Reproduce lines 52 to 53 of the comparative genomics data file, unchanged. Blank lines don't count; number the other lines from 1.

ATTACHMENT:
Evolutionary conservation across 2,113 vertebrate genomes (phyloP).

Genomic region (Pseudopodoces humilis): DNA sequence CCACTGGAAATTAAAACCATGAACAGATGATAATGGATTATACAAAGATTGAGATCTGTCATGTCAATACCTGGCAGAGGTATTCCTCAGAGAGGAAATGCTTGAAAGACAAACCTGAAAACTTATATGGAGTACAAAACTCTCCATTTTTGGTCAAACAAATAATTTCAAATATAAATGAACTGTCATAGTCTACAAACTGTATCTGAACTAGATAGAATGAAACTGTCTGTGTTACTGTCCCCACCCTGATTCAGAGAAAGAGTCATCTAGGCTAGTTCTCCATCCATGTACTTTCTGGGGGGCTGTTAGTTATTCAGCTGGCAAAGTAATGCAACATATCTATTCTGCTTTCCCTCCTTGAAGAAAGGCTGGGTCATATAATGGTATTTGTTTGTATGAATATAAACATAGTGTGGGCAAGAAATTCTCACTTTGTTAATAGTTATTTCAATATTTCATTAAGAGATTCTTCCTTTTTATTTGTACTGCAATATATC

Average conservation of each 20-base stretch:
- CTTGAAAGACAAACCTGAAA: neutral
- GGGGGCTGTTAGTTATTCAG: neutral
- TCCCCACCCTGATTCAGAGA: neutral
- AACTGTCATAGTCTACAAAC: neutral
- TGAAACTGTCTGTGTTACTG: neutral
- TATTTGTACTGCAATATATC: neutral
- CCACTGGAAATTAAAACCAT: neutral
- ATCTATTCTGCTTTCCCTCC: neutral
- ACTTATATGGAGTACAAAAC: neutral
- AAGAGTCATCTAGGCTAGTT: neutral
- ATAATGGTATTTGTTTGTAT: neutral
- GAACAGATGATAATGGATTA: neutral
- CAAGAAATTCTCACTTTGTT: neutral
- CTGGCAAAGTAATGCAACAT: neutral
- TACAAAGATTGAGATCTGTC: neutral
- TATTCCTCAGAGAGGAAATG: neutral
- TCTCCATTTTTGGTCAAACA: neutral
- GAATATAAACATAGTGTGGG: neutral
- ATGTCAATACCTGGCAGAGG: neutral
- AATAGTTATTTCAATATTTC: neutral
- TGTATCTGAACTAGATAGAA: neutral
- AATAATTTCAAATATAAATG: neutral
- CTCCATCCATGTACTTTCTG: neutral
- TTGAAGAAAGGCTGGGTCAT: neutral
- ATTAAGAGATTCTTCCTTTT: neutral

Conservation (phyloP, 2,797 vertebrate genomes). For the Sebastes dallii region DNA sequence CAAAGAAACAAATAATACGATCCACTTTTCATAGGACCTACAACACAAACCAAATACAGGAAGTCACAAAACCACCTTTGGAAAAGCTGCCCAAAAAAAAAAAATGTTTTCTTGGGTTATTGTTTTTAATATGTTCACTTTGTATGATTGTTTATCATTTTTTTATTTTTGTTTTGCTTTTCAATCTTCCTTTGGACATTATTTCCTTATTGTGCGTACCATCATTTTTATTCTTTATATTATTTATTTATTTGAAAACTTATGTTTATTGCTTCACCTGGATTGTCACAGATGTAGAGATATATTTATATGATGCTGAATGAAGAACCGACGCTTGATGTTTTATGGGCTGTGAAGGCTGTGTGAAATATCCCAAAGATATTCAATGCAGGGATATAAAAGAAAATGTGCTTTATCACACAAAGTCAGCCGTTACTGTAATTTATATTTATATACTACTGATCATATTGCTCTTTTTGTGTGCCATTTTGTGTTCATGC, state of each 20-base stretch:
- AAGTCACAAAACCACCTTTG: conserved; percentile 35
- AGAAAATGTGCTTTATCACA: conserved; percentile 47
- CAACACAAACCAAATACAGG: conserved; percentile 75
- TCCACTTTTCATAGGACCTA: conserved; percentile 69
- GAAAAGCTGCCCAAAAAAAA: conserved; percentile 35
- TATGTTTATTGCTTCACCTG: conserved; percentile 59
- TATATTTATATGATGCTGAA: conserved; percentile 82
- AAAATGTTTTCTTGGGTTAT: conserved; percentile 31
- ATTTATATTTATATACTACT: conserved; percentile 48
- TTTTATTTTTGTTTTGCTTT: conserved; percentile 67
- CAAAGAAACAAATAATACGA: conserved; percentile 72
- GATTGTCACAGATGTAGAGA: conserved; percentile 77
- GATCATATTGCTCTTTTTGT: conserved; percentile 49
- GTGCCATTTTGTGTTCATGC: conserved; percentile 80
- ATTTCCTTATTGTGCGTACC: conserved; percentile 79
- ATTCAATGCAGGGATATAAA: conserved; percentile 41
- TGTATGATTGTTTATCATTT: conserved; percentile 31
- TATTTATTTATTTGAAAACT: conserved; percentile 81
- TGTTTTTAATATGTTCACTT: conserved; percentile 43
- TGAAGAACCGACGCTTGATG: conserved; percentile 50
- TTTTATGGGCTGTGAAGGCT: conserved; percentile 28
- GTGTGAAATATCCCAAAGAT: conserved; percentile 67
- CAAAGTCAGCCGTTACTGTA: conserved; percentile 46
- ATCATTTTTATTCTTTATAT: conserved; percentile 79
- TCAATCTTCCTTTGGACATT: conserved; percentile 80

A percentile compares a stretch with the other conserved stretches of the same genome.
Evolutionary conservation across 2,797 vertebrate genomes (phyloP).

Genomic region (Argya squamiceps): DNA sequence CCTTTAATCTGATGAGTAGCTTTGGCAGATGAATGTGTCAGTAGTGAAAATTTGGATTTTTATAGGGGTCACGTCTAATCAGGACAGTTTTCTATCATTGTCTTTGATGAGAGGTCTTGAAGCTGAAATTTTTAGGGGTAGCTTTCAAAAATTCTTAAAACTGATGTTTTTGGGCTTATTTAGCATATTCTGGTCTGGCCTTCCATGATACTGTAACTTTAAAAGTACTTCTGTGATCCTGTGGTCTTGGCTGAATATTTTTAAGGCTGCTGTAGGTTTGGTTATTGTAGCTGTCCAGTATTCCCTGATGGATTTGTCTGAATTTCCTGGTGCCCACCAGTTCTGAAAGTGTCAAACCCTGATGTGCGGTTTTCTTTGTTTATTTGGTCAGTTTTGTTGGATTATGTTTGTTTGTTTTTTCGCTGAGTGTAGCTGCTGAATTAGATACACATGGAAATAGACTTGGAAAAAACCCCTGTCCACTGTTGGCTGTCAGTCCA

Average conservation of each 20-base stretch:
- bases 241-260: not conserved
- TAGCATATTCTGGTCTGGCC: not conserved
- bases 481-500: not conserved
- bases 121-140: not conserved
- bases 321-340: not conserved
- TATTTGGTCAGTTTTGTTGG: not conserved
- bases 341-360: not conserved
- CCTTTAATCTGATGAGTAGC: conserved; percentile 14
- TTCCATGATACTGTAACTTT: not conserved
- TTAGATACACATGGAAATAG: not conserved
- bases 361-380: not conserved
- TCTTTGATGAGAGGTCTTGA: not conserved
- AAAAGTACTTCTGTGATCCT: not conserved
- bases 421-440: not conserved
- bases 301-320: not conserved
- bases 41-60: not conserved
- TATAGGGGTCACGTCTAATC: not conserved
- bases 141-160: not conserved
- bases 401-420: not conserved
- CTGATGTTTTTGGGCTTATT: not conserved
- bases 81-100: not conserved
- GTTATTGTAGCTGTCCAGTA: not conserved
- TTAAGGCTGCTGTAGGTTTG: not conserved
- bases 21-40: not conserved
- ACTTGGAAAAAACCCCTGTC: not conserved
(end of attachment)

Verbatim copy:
- CAAAGTCAGCCGTTACTGTA: conserved; percentile 46
- ATCATTTTTATTCTTTATAT: conserved; percentile 79